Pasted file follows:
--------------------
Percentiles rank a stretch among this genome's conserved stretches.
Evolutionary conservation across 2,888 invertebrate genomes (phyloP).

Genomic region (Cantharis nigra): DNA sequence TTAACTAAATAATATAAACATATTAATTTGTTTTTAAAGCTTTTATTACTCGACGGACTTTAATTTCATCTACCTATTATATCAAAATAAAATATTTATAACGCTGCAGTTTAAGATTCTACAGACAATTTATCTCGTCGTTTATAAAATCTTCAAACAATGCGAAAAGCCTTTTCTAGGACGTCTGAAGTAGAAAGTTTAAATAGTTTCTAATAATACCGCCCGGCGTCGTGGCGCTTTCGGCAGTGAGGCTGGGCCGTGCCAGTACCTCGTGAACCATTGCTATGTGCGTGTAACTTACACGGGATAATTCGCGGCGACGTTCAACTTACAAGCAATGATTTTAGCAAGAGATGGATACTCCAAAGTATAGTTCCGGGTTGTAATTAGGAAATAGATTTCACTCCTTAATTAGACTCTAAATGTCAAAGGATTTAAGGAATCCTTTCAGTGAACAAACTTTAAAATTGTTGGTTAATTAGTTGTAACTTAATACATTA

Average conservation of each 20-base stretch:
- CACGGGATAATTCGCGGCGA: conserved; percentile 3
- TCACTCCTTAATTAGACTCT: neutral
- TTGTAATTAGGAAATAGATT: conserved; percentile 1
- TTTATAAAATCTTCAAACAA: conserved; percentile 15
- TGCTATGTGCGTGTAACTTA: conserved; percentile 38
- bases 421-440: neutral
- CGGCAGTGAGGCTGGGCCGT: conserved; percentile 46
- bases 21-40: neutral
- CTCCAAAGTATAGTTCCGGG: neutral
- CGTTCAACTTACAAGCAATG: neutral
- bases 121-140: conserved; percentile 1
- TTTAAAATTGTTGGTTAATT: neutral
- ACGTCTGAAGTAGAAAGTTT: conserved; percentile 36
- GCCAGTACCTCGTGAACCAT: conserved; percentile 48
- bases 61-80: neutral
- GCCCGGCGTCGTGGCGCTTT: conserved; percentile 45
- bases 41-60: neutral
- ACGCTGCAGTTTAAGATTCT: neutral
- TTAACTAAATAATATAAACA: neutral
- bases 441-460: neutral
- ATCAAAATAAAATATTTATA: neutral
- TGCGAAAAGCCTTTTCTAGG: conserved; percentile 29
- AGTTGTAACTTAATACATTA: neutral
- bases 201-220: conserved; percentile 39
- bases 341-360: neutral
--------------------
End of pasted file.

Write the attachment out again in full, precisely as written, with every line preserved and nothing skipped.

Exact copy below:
Percentiles rank a stretch among this genome's conserved stretches.
Evolutionary conservation across 2,888 invertebrate genomes (phyloP).

Genomic region (Cantharis nigra): DNA sequence TTAACTAAATAATATAAACATATTAATTTGTTTTTAAAGCTTTTATTACTCGACGGACTTTAATTTCATCTACCTATTATATCAAAATAAAATATTTATAACGCTGCAGTTTAAGATTCTACAGACAATTTATCTCGTCGTTTATAAAATCTTCAAACAATGCGAAAAGCCTTTTCTAGGACGTCTGAAGTAGAAAGTTTAAATAGTTTCTAATAATACCGCCCGGCGTCGTGGCGCTTTCGGCAGTGAGGCTGGGCCGTGCCAGTACCTCGTGAACCATTGCTATGTGCGTGTAACTTACACGGGATAATTCGCGGCGACGTTCAACTTACAAGCAATGATTTTAGCAAGAGATGGATACTCCAAAGTATAGTTCCGGGTTGTAATTAGGAAATAGATTTCACTCCTTAATTAGACTCTAAATGTCAAAGGATTTAAGGAATCCTTTCAGTGAACAAACTTTAAAATTGTTGGTTAATTAGTTGTAACTTAATACATTA

Average conservation of each 20-base stretch:
- CACGGGATAATTCGCGGCGA: conserved; percentile 3
- TCACTCCTTAATTAGACTCT: neutral
- TTGTAATTAGGAAATAGATT: conserved; percentile 1
- TTTATAAAATCTTCAAACAA: conserved; percentile 15
- TGCTATGTGCGTGTAACTTA: conserved; percentile 38
- bases 421-440: neutral
- CGGCAGTGAGGCTGGGCCGT: conserved; percentile 46
- bases 21-40: neutral
- CTCCAAAGTATAGTTCCGGG: neutral
- CGTTCAACTTACAAGCAATG: neutral
- bases 121-140: conserved; percentile 1
- TTTAAAATTGTTGGTTAATT: neutral
- ACGTCTGAAGTAGAAAGTTT: conserved; percentile 36
- GCCAGTACCTCGTGAACCAT: conserved; percentile 48
- bases 61-80: neutral
- GCCCGGCGTCGTGGCGCTTT: conserved; percentile 45
- bases 41-60: neutral
- ACGCTGCAGTTTAAGATTCT: neutral
- TTAACTAAATAATATAAACA: neutral
- bases 441-460: neutral
- ATCAAAATAAAATATTTATA: neutral
- TGCGAAAAGCCTTTTCTAGG: conserved; percentile 29
- AGTTGTAACTTAATACATTA: neutral
- bases 201-220: conserved; percentile 39
- bases 341-360: neutral